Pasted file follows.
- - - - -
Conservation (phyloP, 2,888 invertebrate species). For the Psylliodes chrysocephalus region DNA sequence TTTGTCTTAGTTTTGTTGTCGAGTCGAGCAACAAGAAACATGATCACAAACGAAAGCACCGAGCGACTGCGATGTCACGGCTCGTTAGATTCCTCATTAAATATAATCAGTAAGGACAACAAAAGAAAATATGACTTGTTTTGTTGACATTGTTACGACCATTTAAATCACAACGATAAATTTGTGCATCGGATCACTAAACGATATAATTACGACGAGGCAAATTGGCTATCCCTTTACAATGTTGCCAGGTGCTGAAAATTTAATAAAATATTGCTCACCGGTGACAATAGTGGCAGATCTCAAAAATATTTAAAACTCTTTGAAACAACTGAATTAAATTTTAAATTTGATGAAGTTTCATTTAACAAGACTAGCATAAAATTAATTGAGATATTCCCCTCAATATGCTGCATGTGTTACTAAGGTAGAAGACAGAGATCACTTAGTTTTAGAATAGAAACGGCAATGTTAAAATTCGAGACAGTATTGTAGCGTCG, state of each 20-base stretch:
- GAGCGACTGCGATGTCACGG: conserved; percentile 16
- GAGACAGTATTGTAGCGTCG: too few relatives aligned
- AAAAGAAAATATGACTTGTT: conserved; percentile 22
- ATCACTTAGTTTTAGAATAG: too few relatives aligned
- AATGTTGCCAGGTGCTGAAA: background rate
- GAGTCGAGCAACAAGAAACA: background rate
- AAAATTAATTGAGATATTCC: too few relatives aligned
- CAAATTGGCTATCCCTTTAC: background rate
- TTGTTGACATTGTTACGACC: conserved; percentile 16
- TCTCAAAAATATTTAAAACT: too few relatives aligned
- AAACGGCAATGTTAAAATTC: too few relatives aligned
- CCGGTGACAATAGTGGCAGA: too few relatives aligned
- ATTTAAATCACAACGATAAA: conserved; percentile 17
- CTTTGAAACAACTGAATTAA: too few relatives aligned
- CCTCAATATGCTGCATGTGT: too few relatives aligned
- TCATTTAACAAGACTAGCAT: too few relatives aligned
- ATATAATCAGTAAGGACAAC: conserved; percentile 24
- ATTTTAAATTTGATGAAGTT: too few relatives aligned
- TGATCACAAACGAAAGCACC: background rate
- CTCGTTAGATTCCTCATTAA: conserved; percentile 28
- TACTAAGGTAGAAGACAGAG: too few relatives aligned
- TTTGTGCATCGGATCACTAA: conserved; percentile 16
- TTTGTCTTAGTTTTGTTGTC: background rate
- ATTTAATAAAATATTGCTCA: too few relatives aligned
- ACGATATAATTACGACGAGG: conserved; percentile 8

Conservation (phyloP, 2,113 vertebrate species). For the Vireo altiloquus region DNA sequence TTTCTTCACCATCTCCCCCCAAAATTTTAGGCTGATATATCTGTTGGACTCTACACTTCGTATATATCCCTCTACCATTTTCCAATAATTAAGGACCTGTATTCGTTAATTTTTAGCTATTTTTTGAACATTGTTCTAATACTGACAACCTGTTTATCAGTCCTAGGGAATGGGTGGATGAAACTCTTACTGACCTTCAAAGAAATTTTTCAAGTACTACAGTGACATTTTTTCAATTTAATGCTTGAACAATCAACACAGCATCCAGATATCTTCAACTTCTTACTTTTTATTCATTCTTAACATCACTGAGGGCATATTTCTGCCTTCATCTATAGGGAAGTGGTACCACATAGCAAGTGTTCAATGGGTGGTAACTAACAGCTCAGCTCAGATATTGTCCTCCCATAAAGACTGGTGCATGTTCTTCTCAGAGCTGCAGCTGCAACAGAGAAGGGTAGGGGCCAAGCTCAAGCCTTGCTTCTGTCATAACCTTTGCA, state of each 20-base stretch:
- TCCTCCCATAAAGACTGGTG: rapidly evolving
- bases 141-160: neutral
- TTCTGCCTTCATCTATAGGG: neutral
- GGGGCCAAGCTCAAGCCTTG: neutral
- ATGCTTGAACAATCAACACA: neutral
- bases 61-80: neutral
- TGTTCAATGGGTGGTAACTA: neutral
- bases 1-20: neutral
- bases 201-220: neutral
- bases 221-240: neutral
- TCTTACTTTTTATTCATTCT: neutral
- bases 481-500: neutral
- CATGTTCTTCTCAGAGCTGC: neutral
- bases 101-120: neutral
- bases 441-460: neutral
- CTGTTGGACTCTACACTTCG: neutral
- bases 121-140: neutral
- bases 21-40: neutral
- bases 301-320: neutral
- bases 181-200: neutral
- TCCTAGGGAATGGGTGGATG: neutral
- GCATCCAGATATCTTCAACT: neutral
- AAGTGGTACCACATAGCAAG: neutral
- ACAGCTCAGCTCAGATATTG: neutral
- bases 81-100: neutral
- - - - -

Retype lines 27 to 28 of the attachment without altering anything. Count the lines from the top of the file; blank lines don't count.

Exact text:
Conservation (phyloP, 2,113 vertebrate species). For the Vireo altiloquus region DNA sequence TTTCTTCACCATCTCCCCCCAAAATTTTAGGCTGATATATCTGTTGGACTCTACACTTCGTATATATCCCTCTACCATTTTCCAATAATTAAGGACCTGTATTCGTTAATTTTTAGCTATTTTTTGAACATTGTTCTAATACTGACAACCTGTTTATCAGTCCTAGGGAATGGGTGGATGAAACTCTTACTGACCTTCAAAGAAATTTTTCAAGTACTACAGTGACATTTTTTCAATTTAATGCTTGAACAATCAACACAGCATCCAGATATCTTCAACTTCTTACTTTTTATTCATTCTTAACATCACTGAGGGCATATTTCTGCCTTCATCTATAGGGAAGTGGTACCACATAGCAAGTGTTCAATGGGTGGTAACTAACAGCTCAGCTCAGATATTGTCCTCCCATAAAGACTGGTGCATGTTCTTCTCAGAGCTGCAGCTGCAACAGAGAAGGGTAGGGGCCAAGCTCAAGCCTTGCTTCTGTCATAACCTTTGCA, state of each 20-base stretch:
- TCCTCCCATAAAGACTGGTG: rapidly evolving